Even though the town has a number of New Deal projects in the area only the court house which got some repairs courtesy of the Civilian Conservation Corps, and the airport were accessible. Other projects like mountain roads and dams weren’t possible with a big trailer on my truck, or on US Army property like the Rose Creek dam. CLICK HERE

The old Mineral County courthouse constructed in 1884
Plaque courtesy of E. Clampus Vitus

Of note, next to the court house was an auditorium/gym and small school house, both in 1930’s art deco and streamline moderne style. According to the sign out front of the school, they were built in 1936. Only the gym is still in use as a youth recreation center and was full of kids. Hopefully some documentation can be located tying it to the New Deal since art deco and streamline moderne was a common style of architecture utilized by the New Deal for public buildings.

Former Hawthorne Grammar School built in 1936
1936 gymnasium used as a youth recreation center
Hawthorne Airport admin building
Hangers and a utility shed. The only old structure I saw at the airport.

Unfortunately nobody was at the airport since its unmanned. The tarmac looks to be kept in good shape though. 8 planes are based there and 34 flights go out on average day. Heading north, I managed to at least see the road up to a dam, however, it was on US army property so access wasn’t possible.

Rose Creek Rd.

Day 1: Yosemite National Park

There’s not that much to say about this internationally known park. Over the last couple of years, its certainly been a pleasure to explore and discover the many aspects of the New Deal that were involved in making the park what it is today of which you can see via the Living New Deal Click LINK . My only regret was not having the time to find the location of the Buck Meadow and Crane Flat CCC camps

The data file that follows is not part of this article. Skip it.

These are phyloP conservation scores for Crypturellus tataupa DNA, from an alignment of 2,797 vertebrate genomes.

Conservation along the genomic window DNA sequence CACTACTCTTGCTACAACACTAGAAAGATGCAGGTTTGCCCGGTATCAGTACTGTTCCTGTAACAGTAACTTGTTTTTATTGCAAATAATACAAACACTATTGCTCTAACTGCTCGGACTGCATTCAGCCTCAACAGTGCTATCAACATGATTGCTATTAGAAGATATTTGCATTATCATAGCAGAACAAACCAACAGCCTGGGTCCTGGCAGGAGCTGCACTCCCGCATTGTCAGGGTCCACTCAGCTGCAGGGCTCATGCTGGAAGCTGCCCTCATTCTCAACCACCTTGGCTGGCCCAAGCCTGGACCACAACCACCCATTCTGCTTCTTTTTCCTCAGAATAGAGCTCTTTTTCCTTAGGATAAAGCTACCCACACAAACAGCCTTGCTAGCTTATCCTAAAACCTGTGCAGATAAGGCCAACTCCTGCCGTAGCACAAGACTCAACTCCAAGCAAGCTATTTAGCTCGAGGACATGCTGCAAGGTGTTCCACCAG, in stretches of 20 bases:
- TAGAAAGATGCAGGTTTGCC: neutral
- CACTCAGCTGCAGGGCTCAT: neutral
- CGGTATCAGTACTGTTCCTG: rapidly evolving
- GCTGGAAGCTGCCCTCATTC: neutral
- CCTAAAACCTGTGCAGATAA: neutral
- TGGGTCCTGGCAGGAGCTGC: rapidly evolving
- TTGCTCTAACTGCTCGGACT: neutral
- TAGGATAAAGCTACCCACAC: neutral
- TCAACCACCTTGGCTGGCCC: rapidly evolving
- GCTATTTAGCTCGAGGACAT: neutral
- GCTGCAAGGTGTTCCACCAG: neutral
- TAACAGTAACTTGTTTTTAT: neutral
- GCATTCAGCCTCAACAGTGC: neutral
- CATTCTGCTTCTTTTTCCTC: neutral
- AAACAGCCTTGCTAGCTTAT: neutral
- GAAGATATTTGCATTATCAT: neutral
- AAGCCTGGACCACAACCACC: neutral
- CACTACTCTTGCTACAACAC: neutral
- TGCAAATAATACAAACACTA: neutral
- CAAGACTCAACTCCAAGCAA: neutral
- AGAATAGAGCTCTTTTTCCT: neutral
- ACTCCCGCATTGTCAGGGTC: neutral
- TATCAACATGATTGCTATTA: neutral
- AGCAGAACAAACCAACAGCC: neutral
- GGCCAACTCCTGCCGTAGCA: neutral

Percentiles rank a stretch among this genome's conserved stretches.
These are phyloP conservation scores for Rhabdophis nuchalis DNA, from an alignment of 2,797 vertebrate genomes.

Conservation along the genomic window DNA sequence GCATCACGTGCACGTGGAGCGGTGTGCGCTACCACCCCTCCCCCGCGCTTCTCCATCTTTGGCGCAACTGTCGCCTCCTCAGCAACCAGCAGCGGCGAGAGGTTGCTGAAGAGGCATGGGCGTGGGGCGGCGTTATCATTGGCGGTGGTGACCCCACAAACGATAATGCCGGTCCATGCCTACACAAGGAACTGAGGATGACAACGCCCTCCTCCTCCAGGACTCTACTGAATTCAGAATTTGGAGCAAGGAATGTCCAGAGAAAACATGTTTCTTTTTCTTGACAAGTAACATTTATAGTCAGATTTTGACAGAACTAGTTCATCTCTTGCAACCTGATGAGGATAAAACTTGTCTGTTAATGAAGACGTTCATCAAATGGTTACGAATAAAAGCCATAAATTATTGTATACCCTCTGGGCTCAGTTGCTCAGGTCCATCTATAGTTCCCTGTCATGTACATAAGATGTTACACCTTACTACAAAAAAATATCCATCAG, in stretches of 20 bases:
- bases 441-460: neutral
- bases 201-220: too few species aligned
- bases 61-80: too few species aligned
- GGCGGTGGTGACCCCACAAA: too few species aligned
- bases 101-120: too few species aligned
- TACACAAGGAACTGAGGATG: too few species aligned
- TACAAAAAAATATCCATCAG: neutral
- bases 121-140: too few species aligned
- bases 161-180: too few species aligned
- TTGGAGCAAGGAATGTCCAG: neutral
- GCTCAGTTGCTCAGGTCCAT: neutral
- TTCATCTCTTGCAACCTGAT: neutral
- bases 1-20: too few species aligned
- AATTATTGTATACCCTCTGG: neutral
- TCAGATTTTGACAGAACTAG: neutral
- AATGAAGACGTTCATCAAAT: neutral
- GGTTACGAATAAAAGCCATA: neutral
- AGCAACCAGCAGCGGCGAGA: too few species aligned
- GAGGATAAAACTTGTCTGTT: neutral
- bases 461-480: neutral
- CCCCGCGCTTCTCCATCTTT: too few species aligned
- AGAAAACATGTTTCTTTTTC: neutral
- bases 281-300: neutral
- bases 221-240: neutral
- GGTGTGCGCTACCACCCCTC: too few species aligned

Sending a birthday greeting to a niece with Half Dome in the distance.
The view from above Tenaya Lake. The road was constructed by the Bureau of Public Roads under the New Deal.
Just had to wear my FDR Legacy Club tshirt at the Tuolumne Meadow CCC memorial sign. Photographs of the former mess hall are on the Living New Deal site.
Carl Sharsmith, getting the recognition he deserves. Sacrificed a marriage because of his devotion to his Ranger duties and scientific studies. Was introduced to him by George, my coworker at the Redwoods in Yosemite and 30 year resident of Wawona.

The New Deal in Cazenovia New York

Coverage of Madison County is included. Based on articles in the Cazanovia Republican newspaper.

Cazenovia Republican

Nov 30 1933

Louis Matteson CWA administrator

applications for CWA jobs announced

“County to widen all Macadam Roads

Madison County will take advantage of the Civil Works program of the Federal Government and will widen all county macadam roads, about 230 miles to regulation width. Under this program the county pays for material and the Federal government pays for labor, 30 hours per week.”

“Right here in Madison County it is proposed to build an addition to the jail, something that has been demanded for several years by the State dept. The jail project will coast considerable for material, estimated at something like $3,000. Another county project will be laying a water main from the turnpike down to furnish water for the county buildings. But this will prove a saving to the county of approximately $500 per year when it is paid for.”

December 7th

“They are now employed on the highway just south of Peth school house, widening the banks, etc. as part of the CWA projects.

About 288 men formerly on relief rolls have been given work in the county under the CWA projects. Widening of narrow roads will be the principal work of most of the gangs. Another county project is the building of an addition to the Madison County jail at Wampsville.”

December 14th

202 register Here, Want CWA work

Capt. Cutler transferred

“Captain Stuart Cutler, who has been in charge of CCC Camp No. 31 at Chittenango Falls, has been assigned to duty at Fort Ontario. Captain James Hoffman, who was associated with Captain Cutler at Camp 31 succeeds him in charge. The camp at Chittenango Falls was moved to winter quarters at Green Lake Monday.”

December 28th

The DeRuyter Central Rural School District last week voted to bond for $145,000 to build a new school building, the vote being 371 in favor. The new building is to be erected as a part of the governments public works program. Thirty percent of the cost is being given by the government, and 25% of the remainder by the state. The balance is loaned by the government at 4%.